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Technology and mental health – a force for good or harm?
- Date: Wednesday 29th April 2020 from 2.00-5.00 pm (Coffee & Registration from 1.30 pm)
- Venue: Manchester Dental Education Centre (MANDEC), Higher Cambridge Street, Manchester, M15 6FH
- Members from £0.00
- Non Members £25-60
In light of the covid-19 coronavirus outbreak this meeting has now been cancelled. We hope to re-arrange it in the future.
Coffee and Registration
Dr Richard Graham (Consultant Child & Adolescent Psychiatrist; Clinical Lead for Good Thinking: London’s Digital Mental Well-being Service)
“Addiction or Entrepeneur? The role of digital literacy in clinical practice”
The recent Ofcom Children’s Media Literacy Report 2019 confirmed what has been known in many schools and homes for some time: young people (and their families) are engaged creatively in their use of digital media, with aspirations to become creators, e-gamers, or even the CEO of a start-up company.
Assessment of the potential harms of digital media on the lives and development of young people, must now be considered in the wider context of building digital skills and achievements that could improve their life chances.
This presentation reviews the concept of technology addiction and the impact of online harms as seen in clinical settings, illustrated by the discussion of case material. It will be argued that media and digital literacy are now essential to clinical practice, and should be considered a mandatory element of any training.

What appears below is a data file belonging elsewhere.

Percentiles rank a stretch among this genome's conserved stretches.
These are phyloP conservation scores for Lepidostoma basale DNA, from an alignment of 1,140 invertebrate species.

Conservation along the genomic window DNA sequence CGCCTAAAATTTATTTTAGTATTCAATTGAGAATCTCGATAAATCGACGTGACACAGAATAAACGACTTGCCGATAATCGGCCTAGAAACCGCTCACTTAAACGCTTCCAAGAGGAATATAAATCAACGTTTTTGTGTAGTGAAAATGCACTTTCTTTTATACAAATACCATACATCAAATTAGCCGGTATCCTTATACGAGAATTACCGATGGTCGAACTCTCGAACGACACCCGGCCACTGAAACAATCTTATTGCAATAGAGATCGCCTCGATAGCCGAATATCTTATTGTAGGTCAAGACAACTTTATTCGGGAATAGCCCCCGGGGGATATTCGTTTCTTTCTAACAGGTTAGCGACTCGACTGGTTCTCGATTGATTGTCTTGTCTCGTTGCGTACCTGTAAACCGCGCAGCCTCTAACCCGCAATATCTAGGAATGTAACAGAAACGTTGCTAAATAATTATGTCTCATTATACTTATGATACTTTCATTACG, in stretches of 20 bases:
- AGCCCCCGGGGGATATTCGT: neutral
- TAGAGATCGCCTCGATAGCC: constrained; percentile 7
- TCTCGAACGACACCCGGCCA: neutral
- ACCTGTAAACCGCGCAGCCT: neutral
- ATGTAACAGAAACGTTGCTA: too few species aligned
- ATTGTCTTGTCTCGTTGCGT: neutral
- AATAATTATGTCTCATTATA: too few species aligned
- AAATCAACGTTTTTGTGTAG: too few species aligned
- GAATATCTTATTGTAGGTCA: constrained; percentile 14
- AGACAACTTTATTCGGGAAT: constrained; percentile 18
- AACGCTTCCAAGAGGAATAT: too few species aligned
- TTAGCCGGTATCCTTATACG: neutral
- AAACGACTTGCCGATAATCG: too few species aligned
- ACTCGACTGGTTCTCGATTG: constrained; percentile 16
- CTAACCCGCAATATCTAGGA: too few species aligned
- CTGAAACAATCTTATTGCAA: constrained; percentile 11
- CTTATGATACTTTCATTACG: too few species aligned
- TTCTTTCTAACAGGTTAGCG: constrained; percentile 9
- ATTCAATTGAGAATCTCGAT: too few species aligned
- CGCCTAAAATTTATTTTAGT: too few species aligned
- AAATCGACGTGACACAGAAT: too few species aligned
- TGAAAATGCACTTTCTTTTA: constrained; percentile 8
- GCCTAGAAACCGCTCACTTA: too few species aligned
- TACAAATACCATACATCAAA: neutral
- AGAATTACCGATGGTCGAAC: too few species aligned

- To understand the concepts of media and digital literacy, and its value to practising clinicians.
- To understand clinical diagnoses such as Gaming Disorder, and how online risks may become harms.
- To consider how clinicians can engage with the digital lives of their users, to improve engagement and outcomes.
Daria Kuss (member of the International Gaming Research Unit and the Cyberpsychology Group)
Theme: to include an adult perspective on gaming, addiction and solutions
Coffee – Viewing & Judging of Research & Audit Posters (click for details of how to submit an entry)
Professor Sally Merry (Child & Adolescent Psychiatrist, the Cure Kids Duke Family Chair in Child and Adolescent Mental Health and the Head of Department of Psychological Medicine at the School of Medicine, University of Auckland)
“Technology to support mental health in young people: the promise and the challenge”
In this session Professor Merry will outline the following key issues with technology interventions for mental health difficulties in young people:
- The evidence for efficacy
- Challenges to widescale implementation
- Potential for harm